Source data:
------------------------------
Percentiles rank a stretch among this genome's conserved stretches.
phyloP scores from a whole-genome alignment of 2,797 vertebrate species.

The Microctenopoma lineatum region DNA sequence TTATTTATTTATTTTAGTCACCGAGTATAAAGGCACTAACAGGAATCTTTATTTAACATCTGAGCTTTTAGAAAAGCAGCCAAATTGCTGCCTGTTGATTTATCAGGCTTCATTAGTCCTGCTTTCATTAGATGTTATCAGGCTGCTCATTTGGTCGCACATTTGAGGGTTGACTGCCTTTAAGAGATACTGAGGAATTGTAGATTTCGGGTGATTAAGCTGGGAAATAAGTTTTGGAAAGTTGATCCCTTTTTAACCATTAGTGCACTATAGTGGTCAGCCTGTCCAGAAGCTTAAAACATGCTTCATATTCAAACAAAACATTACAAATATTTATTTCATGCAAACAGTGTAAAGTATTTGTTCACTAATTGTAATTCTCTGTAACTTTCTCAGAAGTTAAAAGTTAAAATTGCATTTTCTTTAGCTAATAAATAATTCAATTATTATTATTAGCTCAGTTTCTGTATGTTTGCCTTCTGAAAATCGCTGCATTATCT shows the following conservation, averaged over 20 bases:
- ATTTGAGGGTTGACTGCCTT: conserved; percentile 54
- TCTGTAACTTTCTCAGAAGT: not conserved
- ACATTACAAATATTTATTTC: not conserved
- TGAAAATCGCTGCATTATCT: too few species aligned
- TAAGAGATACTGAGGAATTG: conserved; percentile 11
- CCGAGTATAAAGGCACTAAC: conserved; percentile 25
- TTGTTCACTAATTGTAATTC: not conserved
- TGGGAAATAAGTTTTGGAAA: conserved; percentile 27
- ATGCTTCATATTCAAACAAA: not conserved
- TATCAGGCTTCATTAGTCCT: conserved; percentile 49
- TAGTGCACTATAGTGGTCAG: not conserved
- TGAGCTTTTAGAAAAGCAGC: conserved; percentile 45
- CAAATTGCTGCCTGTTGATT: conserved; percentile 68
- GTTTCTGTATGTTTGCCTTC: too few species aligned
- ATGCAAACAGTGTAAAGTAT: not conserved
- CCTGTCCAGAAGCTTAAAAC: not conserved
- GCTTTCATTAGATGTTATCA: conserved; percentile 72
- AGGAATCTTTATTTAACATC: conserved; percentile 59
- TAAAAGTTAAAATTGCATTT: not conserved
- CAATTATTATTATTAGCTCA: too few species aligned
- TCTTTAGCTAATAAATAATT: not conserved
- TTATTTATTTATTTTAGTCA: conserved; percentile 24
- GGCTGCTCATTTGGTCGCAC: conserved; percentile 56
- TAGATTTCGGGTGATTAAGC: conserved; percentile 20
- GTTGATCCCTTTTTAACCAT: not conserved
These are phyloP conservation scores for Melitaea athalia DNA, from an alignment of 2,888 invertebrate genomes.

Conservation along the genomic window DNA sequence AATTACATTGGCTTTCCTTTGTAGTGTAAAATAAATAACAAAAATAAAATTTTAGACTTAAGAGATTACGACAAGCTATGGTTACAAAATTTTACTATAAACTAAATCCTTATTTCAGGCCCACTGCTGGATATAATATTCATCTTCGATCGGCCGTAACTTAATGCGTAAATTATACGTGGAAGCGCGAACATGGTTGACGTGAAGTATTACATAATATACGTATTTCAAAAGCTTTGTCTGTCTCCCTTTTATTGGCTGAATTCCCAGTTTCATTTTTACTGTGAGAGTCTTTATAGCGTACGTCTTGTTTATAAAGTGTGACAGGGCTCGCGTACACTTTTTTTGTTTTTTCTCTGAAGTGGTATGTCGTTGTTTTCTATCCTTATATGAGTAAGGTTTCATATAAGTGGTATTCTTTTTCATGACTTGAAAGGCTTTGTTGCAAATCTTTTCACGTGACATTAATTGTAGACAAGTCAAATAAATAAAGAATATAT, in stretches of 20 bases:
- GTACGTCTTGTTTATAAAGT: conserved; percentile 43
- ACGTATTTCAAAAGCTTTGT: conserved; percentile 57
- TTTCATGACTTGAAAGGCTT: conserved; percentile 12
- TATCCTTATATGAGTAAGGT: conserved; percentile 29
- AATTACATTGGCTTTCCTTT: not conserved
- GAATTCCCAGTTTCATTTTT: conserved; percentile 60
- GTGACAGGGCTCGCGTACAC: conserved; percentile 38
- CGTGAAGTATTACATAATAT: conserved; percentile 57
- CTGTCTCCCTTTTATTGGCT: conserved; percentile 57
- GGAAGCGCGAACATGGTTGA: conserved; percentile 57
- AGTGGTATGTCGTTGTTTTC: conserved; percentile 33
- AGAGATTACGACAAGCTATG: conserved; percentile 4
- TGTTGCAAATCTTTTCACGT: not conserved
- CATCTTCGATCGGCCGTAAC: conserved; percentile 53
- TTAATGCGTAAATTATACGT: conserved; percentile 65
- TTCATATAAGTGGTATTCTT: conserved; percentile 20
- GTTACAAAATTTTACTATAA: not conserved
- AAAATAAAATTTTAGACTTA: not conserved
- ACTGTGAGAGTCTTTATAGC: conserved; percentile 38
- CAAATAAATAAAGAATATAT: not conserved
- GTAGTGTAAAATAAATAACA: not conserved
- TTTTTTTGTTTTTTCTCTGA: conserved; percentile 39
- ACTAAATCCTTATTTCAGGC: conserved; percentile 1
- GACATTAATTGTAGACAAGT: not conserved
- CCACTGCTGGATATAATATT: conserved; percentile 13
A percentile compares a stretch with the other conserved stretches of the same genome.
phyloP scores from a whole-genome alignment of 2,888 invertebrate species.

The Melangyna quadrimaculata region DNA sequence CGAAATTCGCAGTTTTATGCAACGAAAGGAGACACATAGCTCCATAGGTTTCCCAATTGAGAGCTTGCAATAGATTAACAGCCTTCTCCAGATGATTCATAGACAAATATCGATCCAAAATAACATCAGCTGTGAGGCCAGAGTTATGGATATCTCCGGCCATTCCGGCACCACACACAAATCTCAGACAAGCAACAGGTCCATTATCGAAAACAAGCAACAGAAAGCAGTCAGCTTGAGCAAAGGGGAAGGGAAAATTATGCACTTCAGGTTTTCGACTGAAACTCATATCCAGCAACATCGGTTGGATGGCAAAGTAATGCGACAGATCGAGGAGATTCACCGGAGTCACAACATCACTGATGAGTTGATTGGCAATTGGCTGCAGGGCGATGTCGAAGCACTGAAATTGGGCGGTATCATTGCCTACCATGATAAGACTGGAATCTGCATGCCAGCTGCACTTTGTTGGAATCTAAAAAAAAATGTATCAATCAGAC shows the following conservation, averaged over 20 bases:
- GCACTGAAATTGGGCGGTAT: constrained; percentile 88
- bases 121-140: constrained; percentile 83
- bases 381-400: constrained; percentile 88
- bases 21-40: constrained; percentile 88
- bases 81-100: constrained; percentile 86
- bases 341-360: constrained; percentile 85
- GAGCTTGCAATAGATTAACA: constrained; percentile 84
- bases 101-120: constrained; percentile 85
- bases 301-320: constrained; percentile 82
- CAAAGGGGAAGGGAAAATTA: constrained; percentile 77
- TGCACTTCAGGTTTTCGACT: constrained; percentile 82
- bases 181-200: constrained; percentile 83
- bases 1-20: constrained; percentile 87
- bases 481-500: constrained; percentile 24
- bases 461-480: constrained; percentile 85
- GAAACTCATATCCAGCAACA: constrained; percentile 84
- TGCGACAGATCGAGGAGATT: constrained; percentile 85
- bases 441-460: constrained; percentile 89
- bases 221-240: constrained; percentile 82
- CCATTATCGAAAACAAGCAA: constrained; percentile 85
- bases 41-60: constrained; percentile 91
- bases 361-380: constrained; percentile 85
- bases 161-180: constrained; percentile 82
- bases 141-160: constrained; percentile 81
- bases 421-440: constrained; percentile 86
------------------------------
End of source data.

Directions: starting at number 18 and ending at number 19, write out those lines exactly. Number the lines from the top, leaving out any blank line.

- ATGCAAACAGTGTAAAGTAT: not conserved
- CCTGTCCAGAAGCTTAAAAC: not conserved